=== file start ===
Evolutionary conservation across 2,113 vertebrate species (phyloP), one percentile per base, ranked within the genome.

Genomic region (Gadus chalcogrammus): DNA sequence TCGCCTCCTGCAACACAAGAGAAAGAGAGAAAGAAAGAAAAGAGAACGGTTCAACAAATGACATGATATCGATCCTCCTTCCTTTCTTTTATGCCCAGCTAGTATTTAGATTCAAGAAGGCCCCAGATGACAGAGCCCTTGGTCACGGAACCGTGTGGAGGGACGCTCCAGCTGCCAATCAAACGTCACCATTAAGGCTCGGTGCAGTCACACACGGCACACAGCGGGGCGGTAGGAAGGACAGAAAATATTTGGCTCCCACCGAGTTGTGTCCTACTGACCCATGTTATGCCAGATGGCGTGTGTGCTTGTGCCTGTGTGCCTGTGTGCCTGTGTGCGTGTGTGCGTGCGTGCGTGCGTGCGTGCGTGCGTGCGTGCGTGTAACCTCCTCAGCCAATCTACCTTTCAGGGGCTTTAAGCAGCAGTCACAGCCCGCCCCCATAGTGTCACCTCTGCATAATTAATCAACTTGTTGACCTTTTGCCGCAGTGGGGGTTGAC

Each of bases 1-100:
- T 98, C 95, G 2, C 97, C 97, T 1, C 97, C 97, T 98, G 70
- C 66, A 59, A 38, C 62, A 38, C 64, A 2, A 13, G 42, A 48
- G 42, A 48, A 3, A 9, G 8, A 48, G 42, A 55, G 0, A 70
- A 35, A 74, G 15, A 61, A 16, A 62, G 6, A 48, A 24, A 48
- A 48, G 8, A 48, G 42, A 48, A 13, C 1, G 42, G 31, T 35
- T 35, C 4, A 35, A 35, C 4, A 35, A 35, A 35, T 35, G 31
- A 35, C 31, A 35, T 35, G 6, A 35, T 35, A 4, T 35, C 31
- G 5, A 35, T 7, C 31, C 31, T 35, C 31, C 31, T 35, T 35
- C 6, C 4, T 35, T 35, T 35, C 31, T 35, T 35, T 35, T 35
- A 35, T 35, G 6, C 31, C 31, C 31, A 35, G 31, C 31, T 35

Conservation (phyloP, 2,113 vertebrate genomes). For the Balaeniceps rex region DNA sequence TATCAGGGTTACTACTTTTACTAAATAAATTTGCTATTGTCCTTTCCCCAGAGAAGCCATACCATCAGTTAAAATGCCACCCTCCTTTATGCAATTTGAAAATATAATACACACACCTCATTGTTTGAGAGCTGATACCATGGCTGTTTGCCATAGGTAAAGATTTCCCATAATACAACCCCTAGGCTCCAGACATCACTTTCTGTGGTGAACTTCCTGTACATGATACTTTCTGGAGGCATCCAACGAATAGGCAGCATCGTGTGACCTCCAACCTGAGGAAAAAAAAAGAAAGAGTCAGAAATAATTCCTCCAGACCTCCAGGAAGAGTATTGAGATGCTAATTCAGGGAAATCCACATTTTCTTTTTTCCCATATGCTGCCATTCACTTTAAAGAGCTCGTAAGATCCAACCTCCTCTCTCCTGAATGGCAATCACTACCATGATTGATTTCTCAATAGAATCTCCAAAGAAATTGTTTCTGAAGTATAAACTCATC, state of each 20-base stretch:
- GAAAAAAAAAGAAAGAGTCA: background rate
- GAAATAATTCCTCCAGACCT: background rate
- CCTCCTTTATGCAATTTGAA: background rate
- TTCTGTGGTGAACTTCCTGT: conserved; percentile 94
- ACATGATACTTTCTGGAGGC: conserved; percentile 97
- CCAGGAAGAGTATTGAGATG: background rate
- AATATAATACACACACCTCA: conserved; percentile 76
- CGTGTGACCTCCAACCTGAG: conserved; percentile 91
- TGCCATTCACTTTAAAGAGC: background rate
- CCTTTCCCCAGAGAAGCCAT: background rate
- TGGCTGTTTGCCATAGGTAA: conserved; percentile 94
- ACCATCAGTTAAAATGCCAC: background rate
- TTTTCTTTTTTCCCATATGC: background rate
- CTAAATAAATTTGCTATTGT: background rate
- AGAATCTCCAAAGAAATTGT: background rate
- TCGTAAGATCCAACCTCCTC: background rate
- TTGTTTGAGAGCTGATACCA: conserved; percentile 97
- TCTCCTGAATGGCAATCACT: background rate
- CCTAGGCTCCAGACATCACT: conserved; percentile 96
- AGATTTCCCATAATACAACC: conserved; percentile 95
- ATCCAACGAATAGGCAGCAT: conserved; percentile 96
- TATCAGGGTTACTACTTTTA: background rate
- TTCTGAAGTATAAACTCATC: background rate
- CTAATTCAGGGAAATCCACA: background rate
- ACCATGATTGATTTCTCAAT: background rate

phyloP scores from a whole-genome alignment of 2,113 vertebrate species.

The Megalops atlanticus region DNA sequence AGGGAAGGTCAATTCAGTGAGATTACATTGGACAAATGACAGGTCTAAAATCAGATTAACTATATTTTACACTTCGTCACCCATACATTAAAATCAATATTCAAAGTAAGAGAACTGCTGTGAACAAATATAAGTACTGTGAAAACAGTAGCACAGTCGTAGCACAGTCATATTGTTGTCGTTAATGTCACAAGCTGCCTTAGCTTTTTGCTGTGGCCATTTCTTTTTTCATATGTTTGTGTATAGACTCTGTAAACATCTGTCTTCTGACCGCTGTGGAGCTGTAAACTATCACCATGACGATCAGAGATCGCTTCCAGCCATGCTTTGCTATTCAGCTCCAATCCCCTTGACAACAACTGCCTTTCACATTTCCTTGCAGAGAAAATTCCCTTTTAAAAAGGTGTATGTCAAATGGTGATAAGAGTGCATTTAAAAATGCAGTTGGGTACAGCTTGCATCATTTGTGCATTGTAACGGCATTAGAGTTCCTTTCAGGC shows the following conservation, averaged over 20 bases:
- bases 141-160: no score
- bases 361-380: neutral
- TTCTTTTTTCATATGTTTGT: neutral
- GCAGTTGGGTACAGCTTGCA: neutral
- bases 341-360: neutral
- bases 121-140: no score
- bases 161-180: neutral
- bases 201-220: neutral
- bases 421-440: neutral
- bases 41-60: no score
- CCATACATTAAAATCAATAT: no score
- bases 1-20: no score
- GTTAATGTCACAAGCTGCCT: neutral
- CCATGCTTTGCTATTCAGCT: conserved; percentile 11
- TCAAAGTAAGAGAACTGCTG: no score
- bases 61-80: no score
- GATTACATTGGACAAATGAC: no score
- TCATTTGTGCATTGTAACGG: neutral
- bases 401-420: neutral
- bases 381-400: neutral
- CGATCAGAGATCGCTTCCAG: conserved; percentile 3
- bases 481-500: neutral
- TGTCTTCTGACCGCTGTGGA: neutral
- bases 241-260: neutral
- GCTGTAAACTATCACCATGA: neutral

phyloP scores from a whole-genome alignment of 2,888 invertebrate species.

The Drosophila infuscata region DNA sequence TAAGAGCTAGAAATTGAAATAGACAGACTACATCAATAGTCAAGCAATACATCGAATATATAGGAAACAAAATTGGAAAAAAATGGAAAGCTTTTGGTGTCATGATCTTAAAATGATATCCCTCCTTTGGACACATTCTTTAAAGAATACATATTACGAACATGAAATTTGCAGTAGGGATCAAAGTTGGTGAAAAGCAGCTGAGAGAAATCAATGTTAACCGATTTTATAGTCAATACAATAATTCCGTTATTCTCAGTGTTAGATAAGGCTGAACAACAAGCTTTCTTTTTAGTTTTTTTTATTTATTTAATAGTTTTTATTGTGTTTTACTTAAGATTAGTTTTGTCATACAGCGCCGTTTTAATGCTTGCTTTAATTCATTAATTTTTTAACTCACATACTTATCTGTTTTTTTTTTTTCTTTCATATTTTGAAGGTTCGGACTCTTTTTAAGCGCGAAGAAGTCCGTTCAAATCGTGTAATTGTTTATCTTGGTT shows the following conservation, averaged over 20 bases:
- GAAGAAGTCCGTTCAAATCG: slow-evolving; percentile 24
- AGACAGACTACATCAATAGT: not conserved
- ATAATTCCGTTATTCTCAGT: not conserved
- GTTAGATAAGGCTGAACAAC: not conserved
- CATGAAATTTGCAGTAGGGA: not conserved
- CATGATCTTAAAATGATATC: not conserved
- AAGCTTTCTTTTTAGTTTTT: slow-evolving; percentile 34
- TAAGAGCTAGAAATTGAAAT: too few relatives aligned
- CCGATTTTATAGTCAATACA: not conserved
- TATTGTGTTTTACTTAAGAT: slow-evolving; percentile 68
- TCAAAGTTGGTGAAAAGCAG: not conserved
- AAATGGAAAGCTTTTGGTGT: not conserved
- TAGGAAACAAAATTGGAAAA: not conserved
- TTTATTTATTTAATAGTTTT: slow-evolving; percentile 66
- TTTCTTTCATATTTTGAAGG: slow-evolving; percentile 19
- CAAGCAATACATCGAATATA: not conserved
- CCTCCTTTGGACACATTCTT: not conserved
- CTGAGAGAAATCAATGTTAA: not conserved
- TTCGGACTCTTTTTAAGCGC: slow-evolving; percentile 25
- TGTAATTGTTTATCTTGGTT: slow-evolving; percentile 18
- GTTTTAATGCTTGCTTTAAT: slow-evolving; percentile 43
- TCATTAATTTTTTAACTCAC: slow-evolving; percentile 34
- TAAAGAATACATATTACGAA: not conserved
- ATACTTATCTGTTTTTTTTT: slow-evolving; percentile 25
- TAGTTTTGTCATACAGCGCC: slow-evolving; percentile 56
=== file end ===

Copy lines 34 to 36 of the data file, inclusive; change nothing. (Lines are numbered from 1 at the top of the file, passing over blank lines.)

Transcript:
- AGATTTCCCATAATACAACC: conserved; percentile 95
- ATCCAACGAATAGGCAGCAT: conserved; percentile 96
- TATCAGGGTTACTACTTTTA: background rate